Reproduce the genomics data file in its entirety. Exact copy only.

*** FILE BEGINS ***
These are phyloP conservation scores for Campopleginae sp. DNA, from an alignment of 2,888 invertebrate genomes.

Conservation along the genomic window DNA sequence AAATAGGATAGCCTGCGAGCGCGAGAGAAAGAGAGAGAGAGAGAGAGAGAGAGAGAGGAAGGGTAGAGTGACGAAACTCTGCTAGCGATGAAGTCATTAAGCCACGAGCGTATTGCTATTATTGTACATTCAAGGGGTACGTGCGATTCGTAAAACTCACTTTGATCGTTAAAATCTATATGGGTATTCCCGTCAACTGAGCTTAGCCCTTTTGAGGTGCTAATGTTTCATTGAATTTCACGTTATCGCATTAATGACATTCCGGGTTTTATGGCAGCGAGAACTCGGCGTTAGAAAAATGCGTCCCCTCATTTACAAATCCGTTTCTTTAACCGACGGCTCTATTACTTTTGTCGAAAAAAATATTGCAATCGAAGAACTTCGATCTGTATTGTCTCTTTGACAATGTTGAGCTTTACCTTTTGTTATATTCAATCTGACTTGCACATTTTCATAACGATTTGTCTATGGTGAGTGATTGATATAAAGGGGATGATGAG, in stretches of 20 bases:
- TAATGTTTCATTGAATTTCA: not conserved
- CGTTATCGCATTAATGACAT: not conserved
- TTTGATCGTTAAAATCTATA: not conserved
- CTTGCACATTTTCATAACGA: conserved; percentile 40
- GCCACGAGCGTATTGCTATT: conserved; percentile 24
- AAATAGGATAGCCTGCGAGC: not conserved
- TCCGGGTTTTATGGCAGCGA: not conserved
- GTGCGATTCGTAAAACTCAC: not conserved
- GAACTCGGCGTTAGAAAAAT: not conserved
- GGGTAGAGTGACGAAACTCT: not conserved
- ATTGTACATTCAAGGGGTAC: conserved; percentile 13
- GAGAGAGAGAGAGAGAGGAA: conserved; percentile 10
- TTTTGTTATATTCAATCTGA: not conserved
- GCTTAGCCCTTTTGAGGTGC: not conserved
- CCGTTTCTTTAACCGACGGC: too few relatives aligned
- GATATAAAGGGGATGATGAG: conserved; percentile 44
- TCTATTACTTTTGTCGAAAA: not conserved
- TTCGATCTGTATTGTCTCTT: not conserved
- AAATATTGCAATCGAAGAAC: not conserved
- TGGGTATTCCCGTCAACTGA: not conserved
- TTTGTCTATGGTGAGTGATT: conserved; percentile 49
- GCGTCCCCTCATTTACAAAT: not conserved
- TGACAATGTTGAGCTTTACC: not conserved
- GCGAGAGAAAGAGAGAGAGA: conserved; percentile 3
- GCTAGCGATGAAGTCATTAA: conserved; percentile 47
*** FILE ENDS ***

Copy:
These are phyloP conservation scores for Campopleginae sp. DNA, from an alignment of 2,888 invertebrate genomes.

Conservation along the genomic window DNA sequence AAATAGGATAGCCTGCGAGCGCGAGAGAAAGAGAGAGAGAGAGAGAGAGAGAGAGAGGAAGGGTAGAGTGACGAAACTCTGCTAGCGATGAAGTCATTAAGCCACGAGCGTATTGCTATTATTGTACATTCAAGGGGTACGTGCGATTCGTAAAACTCACTTTGATCGTTAAAATCTATATGGGTATTCCCGTCAACTGAGCTTAGCCCTTTTGAGGTGCTAATGTTTCATTGAATTTCACGTTATCGCATTAATGACATTCCGGGTTTTATGGCAGCGAGAACTCGGCGTTAGAAAAATGCGTCCCCTCATTTACAAATCCGTTTCTTTAACCGACGGCTCTATTACTTTTGTCGAAAAAAATATTGCAATCGAAGAACTTCGATCTGTATTGTCTCTTTGACAATGTTGAGCTTTACCTTTTGTTATATTCAATCTGACTTGCACATTTTCATAACGATTTGTCTATGGTGAGTGATTGATATAAAGGGGATGATGAG, in stretches of 20 bases:
- TAATGTTTCATTGAATTTCA: not conserved
- CGTTATCGCATTAATGACAT: not conserved
- TTTGATCGTTAAAATCTATA: not conserved
- CTTGCACATTTTCATAACGA: conserved; percentile 40
- GCCACGAGCGTATTGCTATT: conserved; percentile 24
- AAATAGGATAGCCTGCGAGC: not conserved
- TCCGGGTTTTATGGCAGCGA: not conserved
- GTGCGATTCGTAAAACTCAC: not conserved
- GAACTCGGCGTTAGAAAAAT: not conserved
- GGGTAGAGTGACGAAACTCT: not conserved
- ATTGTACATTCAAGGGGTAC: conserved; percentile 13
- GAGAGAGAGAGAGAGAGGAA: conserved; percentile 10
- TTTTGTTATATTCAATCTGA: not conserved
- GCTTAGCCCTTTTGAGGTGC: not conserved
- CCGTTTCTTTAACCGACGGC: too few relatives aligned
- GATATAAAGGGGATGATGAG: conserved; percentile 44
- TCTATTACTTTTGTCGAAAA: not conserved
- TTCGATCTGTATTGTCTCTT: not conserved
- AAATATTGCAATCGAAGAAC: not conserved
- TGGGTATTCCCGTCAACTGA: not conserved
- TTTGTCTATGGTGAGTGATT: conserved; percentile 49
- GCGTCCCCTCATTTACAAAT: not conserved
- TGACAATGTTGAGCTTTACC: not conserved
- GCGAGAGAAAGAGAGAGAGA: conserved; percentile 3
- GCTAGCGATGAAGTCATTAA: conserved; percentile 47